- #1

Loren Booda

- 3,125

- 4

What if we are initially dealing with continuous values below that point which corresponds to the beginning of a zero-valued continuum? For instance, how do we know how much money to save and spend for retirement? We compensate for our impending, sudden and absolute zero of death by willing our estate, or elsewise relying on the security of family. We attempt to smooth out stochastic corners, the infinite uncertainties of our existence.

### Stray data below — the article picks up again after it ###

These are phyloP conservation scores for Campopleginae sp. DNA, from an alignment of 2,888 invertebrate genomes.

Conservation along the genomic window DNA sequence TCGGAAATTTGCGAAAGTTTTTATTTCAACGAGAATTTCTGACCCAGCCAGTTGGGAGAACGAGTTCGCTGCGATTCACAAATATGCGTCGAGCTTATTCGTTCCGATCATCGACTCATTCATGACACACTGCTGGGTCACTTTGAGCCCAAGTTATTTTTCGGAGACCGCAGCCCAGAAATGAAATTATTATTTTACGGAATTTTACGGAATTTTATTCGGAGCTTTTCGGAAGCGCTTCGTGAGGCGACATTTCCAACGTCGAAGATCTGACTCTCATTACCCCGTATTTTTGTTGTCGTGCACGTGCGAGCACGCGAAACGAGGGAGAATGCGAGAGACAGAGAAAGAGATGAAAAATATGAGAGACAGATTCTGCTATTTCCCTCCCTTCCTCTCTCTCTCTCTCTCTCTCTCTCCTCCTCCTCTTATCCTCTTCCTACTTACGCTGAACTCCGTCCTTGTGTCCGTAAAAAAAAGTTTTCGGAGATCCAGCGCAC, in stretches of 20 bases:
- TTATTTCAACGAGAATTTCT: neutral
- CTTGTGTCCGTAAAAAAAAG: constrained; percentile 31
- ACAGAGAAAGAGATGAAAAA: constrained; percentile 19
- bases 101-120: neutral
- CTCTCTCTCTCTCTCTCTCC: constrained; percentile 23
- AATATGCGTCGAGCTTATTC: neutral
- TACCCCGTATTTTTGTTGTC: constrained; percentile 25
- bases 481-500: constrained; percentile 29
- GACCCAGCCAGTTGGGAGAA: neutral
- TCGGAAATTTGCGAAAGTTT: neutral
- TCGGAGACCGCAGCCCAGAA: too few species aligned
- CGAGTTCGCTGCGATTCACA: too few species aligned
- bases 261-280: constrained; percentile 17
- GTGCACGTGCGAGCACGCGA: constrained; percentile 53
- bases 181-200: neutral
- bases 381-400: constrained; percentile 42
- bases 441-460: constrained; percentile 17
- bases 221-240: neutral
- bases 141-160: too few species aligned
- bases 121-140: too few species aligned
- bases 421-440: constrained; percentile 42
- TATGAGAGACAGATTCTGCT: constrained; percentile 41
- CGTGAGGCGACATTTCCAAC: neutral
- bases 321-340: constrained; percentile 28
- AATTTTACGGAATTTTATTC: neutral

Is the time evolution of instantaneous quantum measurement probability (like that of radioactive decay) to any degree finite, because the "continuum" of measurements has a beginning and an end and because time is quantized (both like blackjack)? Does the local wavefunction actually rely on discrete observables, therefore discrete limits, on phase space?

*If we encounter a (physical) singularity, what effect does that have on our past, present and future statistics?*